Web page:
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Politics & Policy

Schumer Rolls the Dice on Infrastructure

Senate Majority Leader Chuck Schumer (D., N.Y.) looks down the hall after speaking to reporters at the Capitol in Washington, D.C., July 20, 2021. (Elizabeth Frantz/Reuters)

On the menu today: The battle over bipartisan infrastructure deal drags on (and on and on), Republicans demand official action to aid Cubans protesting the regime, and a group of congressmen rolls out legislation to stop funding schools that provide abortions.

The Infrastructure Battle Marches On

In Washington, senators are still squabbling over the bipartisan infrastructure deal, which will get its first vote on the Senate floor later today, even though it almost certainly doesn’t have the necessary 60 votes to move on to debate. Though its prospects are looking grimmer as time goes on, the working group putting together the legislative text seems to be hopeful that their project still might work out, if on a slower time-table than Democratic leadership would prefer.

Somehow, Senate majority leader Chuck Schumer seems to remain convinced that Republicans working on the deal will vote to proceed to debate later today without having the draft bill text in place. Meanwhile, virtually everyone in the Senate GOP is sending the opposite message.

Even Republicans who are helping to draft the compromise bill, including Senators Mitt Romney (Utah) and Rob Portman (Ohio), have indicated they’re unwilling to vote yes unless the text is finished before any voting takes place — and Schumer needs ten Republicans to vote yes if he wants the bill to get past its first procedural hurdle.

But the emerging consensus seems to be that senators working on the bill expect leniency from Schumer, even if the bill doesn’t get cloture in today’s vote. If the majority leader actually wants this bill to pass at some point, he’ll have to give the working group the time it’s asking for, especially if his effort to force debate with a premature vote fails. CNN has more on where things stand:

Republican senators told Senate Majority Leader Chuck Schumer in a letter on Tuesday to postpone the vote until they secure a bipartisan agreement and write the bill. A Senate GOP source with direct knowledge of the matter told CNN all 50 Republicans would likely vote no on Wednesday, but expected that all of the issues would be resolved by Monday, and at least 10 Republican senators would support advancing the legislation then.

Schumer, a Democrat from New York, set up a test vote to open debate on the legislation, arguing that the vote would simply set the stage for considering the bill once negotiators have finalized the agreement.

At a private lunch Tuesday, Schumer suggested he would be willing to tee up another procedural vote if it fails Wednesday, multiple Democratic sources said. But while most Democrats support Schumer’s strategy, one Democrat has stood out: West Virginia Sen. Joe Manchin.

He urged Schumer to delay the vote until Monday to give more time for the talks to proceed, according to a source with knowledge of the matter. Schumer said he and Manchin would talk, another source said.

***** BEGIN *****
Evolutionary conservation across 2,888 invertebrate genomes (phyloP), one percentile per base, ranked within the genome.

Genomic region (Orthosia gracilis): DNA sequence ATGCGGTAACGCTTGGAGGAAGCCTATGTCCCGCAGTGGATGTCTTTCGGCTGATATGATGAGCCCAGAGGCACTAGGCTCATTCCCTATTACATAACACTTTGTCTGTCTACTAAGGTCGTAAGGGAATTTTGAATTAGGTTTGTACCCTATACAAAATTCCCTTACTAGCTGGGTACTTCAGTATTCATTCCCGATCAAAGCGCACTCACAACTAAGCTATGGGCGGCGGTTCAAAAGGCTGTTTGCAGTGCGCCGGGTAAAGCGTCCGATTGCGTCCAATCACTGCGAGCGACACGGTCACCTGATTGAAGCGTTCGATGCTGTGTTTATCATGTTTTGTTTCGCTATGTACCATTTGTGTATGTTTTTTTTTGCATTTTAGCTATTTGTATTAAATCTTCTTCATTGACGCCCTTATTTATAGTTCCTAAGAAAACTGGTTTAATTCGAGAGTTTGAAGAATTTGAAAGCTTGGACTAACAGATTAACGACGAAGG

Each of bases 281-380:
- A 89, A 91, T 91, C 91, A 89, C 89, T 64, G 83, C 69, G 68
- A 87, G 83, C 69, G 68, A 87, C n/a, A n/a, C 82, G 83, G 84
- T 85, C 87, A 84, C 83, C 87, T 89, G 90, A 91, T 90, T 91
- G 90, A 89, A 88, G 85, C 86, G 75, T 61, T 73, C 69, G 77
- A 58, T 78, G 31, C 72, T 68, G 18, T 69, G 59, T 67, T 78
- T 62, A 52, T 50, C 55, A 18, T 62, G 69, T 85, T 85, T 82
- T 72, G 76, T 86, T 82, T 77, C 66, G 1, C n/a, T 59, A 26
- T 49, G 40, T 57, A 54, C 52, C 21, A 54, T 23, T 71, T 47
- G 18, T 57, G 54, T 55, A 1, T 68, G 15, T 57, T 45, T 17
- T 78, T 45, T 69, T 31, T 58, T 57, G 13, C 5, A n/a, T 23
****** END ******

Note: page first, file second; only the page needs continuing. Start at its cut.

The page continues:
Manchin told CNN that Schumer was “committed” to getting the bill passed. Even if the vote fails, as expected, he believes Schumer will try to force another vote when talks have been finalized.

According to a Tuesday evening report from Politico, Schumer decided to cue up a vote on the bill only after solidifying his own coalition, confident that at least the moderate members of the Democratic caucus would be okay with voting this week. From the piece:

Shortly before Chuck Schumer cued up a vote on the teetering bipartisan infrastructure agreement reached by five of his centrists, he gathered them all in person for a gut check.

The Senate majority leader wanted to explain his thinking in greater detail to the Democrats who’ve labored to cut a nearly $600 billion deal with Republicans, according to two sources familiar with the meeting. He needed to make sure everyone in his tight-knit 50-member caucus was behind him before taking a gamble that could endanger the bipartisan talks he’s spent weeks supporting.

Schumer emerged from the meeting confident that his aggressive tactics had buy-in from Democratic Sens. Kyrsten Sinema of Arizona, Jon Tester of Montana, Joe Manchin of West Virginia, Jeanne Shaheen of New Hampshire and Mark Warner of Virginia. Though many Republicans claim Schumer is undercutting the bipartisan talks by forcing a Wednesday vote before negotiations have concluded, his most important swing votes all sided with him behind closed doors before he made a move.

Schumer “thought this was the best way to keep advancing the bill,” Tester said of the leader’s hardball move, adding in an interview that the New York Democrat “doesn’t want to kill” the bipartisan deal. “And so I agreed. We all agreed.”

But judging by the response from the Republicans working across the aisle, Schumer didn’t give enough thought to whether he’d keep them on board after scheduling the vote, essentially signaling that staying on his timeline was more important than maintaining their support. While the Senate’s few moderate Democrats have committed to working with GOP centrists, most of the Democratic caucus has been grumbling about not getting everything they want from the bill and about their fears that the Republicans involved might bail at the last minute.

In light of that, Schumer’s insistence on an early vote in spite of intransigence from Republicans working with him might be an effort to suss out whether the ten GOP votes for infrastructure are solid enough to keep pushing forward. If I were a Republican in the working group, instead of doubling down on demanding more time to work, I’d start to think that maybe it’s time for Republicans to take the many hints and just walk away — though to be fair, if I were a Republican senator, I don’t think I’d have joined the working group to begin with.

Republicans Want More Help for Cuba